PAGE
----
ADVERTISING AT CURTAINUP
Short Term Listings
BOOKS and CDs
LETTERS TO EDITOR
A CurtainUp Review
Freud's Last Session
The cast, under the continuing direction of Tyler Marchant, remains intact and perhaps is seen and heard in even sharper relief than previously reported by CurtainUp critic/editor Elyse Sommer (Original Review ). Martin Rayner is splendid as resolutely irreligious Freud whose worsening health finds him considering suicide. Mark H. Dold is equally on target as C. S. Lewis, the irrefutably smug yet impassionedly committed convert to Catholicism, famed as the author of The Chronicles of Narnia. The audience seemed as engrossed as I at the clever way that Marchant has presided over this wittily and compassionately dramatized clash of personalities and ideologies.
Even if one goes to this play with a pre-conceived notion about which or whose side you are on, St. Germain presents the conditions and issues of their disputation on a very level playing field. As characterized, we could argue that Freud at 83 years old, seriously ill and ill-tempered is the more enviably mature practitioner of his convictions, and that Lewis, a former atheist and a war veteran, has somehow embraced religiosity less as a sublimely invoked revelation than as a form of familial rebellion. But even these observations become less fixed and more abstracted during the ensuing discourse.
While crediting The Question of God by Dr. Armand M. Nicholi, Jr. as a jumping off point, St. Germain offers an honest consideration of these commendably argumentative two men through their point-counterpoint debating. There are glimmers that even they are also unwittingly drawn to concede, although not in so many words, that the existence of God can not and probably never will be validated either by a metaphysical supposition or by a scientific hypothesis. The result of this is that everybody leaves believing exactly what they believed at the start, or not.
The play is set in Freud's London apartment where he now resides with his wife Martha and daughter Anna. It is 1939 and the Freuds have narrowly escaping Hitler's invasion and the occupation of Austria. Anna has caringly furnished his study to effectively duplicate the one he had in Vienna. This, of course, is the fine work of set designer Brian Prather who creates the carefully detailed environment that includes not only the obligatory desk and chairs, but also a great wall of books, a day-bed that may serve both doctor and patient and some oriental rugs. Not to be overlooked is Freud's collection of mythological figures and artifacts that curiously become a point for discussion.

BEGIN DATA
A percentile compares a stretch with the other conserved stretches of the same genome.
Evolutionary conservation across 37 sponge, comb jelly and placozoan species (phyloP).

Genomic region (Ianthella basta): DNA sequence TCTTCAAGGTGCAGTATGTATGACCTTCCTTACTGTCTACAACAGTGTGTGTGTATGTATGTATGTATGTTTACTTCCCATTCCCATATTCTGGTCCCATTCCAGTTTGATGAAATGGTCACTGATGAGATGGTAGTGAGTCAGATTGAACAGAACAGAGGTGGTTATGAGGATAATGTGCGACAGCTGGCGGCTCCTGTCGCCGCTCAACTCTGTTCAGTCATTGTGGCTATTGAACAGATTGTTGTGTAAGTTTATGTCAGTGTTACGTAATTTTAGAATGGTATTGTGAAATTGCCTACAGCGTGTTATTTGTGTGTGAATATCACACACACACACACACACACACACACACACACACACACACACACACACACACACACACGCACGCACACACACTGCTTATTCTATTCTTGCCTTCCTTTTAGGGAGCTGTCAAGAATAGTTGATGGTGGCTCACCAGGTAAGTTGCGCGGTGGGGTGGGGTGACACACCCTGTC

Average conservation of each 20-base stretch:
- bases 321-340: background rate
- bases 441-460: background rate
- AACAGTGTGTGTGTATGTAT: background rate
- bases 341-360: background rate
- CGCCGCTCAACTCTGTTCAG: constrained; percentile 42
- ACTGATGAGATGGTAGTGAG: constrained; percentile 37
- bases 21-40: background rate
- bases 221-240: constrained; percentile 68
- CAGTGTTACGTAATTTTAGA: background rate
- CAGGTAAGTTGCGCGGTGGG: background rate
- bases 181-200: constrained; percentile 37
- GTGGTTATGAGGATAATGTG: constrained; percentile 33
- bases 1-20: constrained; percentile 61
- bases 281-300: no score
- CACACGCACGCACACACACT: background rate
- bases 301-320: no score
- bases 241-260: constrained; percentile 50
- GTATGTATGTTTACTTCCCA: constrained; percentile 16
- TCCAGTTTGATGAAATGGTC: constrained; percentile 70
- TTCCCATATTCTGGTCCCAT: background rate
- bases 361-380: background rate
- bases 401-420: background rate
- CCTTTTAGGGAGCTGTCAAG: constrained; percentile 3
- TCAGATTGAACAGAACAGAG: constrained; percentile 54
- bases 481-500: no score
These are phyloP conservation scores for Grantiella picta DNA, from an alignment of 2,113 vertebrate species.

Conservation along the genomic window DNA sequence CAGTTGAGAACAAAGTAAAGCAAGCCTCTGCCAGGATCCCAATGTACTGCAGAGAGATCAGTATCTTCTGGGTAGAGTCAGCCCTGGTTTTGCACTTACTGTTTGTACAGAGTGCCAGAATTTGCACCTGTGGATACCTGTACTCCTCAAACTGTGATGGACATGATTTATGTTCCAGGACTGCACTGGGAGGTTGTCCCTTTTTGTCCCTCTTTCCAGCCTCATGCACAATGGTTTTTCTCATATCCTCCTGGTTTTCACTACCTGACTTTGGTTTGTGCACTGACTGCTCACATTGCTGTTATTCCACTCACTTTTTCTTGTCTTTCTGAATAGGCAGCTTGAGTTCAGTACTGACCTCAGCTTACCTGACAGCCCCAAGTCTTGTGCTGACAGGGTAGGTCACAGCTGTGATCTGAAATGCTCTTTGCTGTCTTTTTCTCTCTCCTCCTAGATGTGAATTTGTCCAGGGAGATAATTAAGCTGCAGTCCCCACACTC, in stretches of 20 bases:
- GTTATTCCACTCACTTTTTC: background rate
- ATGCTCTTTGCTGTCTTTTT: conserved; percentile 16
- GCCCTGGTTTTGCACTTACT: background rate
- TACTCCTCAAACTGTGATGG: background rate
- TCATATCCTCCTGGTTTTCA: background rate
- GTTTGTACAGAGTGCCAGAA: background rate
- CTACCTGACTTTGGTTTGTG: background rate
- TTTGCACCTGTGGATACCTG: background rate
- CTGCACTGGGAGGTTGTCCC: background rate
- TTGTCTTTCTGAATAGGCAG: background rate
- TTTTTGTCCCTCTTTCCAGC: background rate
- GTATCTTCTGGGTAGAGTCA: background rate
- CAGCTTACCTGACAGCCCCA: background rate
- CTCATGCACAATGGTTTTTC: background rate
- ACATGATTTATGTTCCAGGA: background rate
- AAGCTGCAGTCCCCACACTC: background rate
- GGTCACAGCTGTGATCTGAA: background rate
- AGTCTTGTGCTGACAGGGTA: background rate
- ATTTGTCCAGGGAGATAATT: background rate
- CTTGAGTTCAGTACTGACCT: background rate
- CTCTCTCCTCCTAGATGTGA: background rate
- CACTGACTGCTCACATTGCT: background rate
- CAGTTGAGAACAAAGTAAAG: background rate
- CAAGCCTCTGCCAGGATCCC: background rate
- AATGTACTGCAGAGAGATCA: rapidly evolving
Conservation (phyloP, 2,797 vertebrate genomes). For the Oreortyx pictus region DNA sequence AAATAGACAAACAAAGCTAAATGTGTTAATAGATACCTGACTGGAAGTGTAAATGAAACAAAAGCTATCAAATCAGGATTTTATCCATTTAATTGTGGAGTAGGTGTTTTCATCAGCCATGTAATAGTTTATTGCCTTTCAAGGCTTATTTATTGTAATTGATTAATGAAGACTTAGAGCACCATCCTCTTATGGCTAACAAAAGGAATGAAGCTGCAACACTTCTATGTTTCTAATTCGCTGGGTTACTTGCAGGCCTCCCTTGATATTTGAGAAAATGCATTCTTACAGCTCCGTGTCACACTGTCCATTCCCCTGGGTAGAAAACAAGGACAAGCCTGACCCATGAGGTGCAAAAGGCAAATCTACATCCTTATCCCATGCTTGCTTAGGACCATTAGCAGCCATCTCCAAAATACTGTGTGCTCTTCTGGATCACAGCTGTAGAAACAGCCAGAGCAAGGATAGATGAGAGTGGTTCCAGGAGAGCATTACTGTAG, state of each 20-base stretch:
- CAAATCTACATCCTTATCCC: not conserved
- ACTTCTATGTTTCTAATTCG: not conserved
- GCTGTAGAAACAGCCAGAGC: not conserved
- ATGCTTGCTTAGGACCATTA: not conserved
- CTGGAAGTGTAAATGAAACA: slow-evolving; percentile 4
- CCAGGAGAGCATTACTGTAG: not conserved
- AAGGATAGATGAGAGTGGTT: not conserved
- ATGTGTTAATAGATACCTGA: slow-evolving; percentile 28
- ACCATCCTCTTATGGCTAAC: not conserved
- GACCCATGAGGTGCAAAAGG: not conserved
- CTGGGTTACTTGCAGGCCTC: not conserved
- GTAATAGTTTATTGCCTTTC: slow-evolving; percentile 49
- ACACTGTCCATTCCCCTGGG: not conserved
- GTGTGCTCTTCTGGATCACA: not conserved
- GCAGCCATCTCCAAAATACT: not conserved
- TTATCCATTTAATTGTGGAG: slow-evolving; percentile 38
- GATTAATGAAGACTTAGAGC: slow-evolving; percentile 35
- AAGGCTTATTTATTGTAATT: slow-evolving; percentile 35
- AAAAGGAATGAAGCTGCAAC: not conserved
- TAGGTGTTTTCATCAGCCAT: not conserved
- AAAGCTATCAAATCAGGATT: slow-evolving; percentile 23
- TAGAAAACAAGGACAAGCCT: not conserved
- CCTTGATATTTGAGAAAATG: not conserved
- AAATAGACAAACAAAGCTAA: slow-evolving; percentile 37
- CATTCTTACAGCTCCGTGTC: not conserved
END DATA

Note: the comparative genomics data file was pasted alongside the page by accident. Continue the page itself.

Freud is critically ill with cancer. He listens apprehensively to the BBC broadcasts that bring increasingly dire reports of Hitler's movements and of England's inevitable response. The radio reports, a terrifying air raid during which they struggle to put on their gas masks, as well as a couple of telephone calls during Lewis's visit provide the only digressions from their talking. For a talky play there is nothing static about the dialogue or the behavior of these two highly opinionated characters. It is certainly amusing to listen to the challenges they make, each inflexible, each armed with his own arsenal of questions and answers.
That there is no loss of momentum during the play's 75 minutes in real time is a laudable accomplishment. The play's most unexpected turn has Lewis suddenly having to help Freud cope with a life-threatening emergency. Intractably analytical and yet amusingly conversational, Freud's Last Session, nevertheless, offers more than brainy talk; it offers bracing theater.